Liverpool Women’s NHS Foundation Trust has joined three other acute NHS trusts at the top of the pile in EHI Intelligence’s Clinical Digital Maturity Index.

The trust has improved ten points on its ranking in the inaugural CDMI last year, rising 12 places to the joint number one spot.

The trust joins Kings College Hospital NHS Foundation Trust, Liverpool Heart and Chest Hospital NHS Foundation Trust, and the Newcastle Upon Tyne Hospitals NHS Foundation Trust in the top positions.

EHI Intelligence published its inaugural CDMI in November last year, with a score and rank for each of the 160 acute NHS trusts in England (now 158).

At the heart of the CDMI is a nine level model of a hospital’s administrative and clinical systems, populated by data from the EHI Intelligence database.

Kings College, Liverpool Heart and Chest Hospital and Newcastle Upon Tyne were all number one in the inaugural rankings, having implemented all 27 systems in the model, which captures the increasing complexity and interdependence of administrative and clinical IT.

The latest version of the CDMI, which is supported by NHS England, also shows that the average score for a trust has increased by four points, from 66 in 2013 to 70 in 2014.

Karl Grundy, head of EHI Intelligence, said the implementation of electronic prescribing systems, backed by NHS England’s technology fund, has helped trusts to improve their scores.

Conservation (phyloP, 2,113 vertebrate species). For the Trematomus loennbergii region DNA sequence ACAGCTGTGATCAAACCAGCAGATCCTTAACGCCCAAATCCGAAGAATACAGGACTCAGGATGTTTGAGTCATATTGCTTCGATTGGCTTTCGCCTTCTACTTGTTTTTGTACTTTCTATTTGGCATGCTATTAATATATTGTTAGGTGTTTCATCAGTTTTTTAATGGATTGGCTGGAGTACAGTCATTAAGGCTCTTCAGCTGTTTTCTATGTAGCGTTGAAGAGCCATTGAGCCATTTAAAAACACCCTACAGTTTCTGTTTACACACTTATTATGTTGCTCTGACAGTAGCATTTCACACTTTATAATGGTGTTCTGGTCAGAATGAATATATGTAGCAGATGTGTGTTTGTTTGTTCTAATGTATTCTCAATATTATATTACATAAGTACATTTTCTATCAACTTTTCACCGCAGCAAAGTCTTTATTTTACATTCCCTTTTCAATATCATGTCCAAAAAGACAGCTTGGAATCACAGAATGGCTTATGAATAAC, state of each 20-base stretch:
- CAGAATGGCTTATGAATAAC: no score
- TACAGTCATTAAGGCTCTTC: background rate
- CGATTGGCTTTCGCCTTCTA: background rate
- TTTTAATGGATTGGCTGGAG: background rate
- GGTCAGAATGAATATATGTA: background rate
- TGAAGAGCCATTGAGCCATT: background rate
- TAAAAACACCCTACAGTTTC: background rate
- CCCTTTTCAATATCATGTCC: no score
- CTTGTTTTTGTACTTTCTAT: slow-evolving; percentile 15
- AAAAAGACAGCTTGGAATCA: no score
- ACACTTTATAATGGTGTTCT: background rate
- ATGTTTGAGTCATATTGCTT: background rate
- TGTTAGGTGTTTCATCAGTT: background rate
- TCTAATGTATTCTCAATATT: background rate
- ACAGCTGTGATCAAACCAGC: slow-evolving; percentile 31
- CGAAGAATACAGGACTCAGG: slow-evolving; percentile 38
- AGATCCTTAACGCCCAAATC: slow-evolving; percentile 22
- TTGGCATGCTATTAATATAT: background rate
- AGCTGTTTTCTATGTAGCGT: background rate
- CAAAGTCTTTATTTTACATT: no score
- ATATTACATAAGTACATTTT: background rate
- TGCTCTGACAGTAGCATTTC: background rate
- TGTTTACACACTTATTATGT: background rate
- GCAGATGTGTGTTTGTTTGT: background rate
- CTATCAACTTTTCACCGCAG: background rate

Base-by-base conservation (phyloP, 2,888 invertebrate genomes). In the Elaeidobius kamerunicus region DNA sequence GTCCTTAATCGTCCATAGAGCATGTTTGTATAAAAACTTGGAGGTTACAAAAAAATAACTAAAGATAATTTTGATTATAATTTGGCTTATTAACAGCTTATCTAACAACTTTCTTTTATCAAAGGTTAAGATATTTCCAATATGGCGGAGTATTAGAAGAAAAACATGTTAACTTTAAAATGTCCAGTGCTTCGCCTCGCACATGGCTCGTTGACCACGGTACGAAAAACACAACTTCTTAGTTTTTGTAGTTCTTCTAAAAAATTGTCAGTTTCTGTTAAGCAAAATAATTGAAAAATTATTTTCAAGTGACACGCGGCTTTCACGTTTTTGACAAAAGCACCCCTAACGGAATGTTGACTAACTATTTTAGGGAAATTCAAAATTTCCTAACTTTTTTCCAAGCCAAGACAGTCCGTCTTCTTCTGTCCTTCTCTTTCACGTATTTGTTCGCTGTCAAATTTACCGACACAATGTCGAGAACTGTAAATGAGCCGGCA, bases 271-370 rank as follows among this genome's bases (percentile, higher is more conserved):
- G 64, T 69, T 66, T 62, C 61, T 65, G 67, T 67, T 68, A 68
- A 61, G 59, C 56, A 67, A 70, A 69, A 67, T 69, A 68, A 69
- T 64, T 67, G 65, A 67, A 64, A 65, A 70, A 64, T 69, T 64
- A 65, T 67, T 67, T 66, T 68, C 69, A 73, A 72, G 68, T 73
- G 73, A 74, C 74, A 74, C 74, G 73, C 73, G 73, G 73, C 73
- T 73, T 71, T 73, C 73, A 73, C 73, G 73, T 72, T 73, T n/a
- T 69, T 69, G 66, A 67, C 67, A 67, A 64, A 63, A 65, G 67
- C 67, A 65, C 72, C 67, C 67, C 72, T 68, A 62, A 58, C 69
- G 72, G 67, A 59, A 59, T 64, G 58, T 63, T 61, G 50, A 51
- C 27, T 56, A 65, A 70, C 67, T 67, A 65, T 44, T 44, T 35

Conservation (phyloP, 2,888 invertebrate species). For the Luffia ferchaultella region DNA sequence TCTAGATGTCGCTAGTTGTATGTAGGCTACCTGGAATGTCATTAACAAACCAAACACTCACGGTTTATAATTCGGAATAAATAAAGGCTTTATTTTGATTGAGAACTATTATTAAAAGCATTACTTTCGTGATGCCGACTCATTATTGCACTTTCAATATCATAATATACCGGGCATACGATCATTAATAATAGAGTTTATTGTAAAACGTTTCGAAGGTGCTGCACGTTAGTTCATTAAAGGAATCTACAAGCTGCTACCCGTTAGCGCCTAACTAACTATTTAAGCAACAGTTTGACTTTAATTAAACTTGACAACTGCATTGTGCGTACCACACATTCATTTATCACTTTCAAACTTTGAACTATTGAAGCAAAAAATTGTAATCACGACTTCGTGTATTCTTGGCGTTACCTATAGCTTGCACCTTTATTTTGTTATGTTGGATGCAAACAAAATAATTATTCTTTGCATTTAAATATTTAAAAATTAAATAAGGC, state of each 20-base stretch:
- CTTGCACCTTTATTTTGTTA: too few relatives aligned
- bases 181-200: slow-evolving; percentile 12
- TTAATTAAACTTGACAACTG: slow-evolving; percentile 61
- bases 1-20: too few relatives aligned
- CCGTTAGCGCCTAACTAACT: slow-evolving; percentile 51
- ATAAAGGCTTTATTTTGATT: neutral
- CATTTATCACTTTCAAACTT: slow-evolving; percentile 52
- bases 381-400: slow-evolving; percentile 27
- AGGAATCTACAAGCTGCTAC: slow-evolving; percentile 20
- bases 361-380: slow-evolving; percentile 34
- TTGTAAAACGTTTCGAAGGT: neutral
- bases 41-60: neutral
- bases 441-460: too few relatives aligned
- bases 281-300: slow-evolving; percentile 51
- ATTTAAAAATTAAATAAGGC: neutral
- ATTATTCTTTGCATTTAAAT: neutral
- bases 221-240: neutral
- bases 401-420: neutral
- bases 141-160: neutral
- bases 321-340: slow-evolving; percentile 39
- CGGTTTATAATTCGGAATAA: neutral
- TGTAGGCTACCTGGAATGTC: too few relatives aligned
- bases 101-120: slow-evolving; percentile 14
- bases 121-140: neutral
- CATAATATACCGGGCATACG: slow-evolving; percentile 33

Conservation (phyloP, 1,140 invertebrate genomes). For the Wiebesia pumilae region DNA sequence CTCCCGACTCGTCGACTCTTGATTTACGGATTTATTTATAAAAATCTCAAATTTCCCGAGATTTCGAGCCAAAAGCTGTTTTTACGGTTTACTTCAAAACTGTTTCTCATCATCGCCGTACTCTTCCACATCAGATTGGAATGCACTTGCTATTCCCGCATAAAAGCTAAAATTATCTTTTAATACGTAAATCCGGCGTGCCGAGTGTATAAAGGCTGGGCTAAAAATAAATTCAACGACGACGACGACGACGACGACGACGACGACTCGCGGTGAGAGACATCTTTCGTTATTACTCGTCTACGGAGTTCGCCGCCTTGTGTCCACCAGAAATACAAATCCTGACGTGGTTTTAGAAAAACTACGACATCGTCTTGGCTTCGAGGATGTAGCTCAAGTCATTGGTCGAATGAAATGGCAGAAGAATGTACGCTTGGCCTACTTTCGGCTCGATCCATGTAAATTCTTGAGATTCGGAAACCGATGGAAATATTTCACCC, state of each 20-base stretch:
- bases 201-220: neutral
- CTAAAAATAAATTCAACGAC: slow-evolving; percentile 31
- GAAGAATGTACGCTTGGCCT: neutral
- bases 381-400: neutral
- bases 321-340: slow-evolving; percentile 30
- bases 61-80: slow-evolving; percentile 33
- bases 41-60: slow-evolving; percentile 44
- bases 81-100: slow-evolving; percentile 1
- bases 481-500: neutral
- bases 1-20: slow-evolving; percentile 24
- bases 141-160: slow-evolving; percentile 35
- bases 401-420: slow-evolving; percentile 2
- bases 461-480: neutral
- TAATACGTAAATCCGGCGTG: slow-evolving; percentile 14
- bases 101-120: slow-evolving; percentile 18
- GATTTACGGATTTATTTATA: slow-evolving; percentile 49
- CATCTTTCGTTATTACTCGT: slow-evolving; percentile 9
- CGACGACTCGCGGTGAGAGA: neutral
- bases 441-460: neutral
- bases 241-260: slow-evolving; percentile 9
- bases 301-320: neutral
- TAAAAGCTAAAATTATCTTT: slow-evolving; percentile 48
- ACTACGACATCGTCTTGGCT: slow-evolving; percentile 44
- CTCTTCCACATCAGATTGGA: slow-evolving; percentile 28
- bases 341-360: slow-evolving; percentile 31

“That’s one obvious area where people have gained points and gone up the ranking table: they’ve got money from the tech fund, and people accept there is a business case to be made for e-prescribing.”

Trusts that have fallen back in the rankings have largely done so because they have been outstripped by the performance and investment of other trusts, Grundy said.

“Trusts who were digitally more mature a year ago haven’t lost their maturity, but others are now more mature than them because they’ve invested more in their systems.”

He said the CDMI has provoked conversations within trusts about their digital maturity and helped them to make the case for greater investment in technology.

“Senior people in organisations are definitely having more conversations [about their IT] than they previously did. This gives them a very important piece of work and data that they can use to effect change.”

The fact that NHS England included a question about the CDMI in the technology fund application process is also encouraging, he said.

At EHI Live 2014 in Birmingham today, Grundy also announced the launch of a new web service, including a redesigned research database and better presentation and navigation of data.

“People will be able to cut and dice the data, build their own charts and tables, see people’s CDMI scores right across the site – a lot of it is about improving how we display the data,” he said.

Grundy said service users will be able to access all of the new data for the CDMI, with a range of new data coming soon.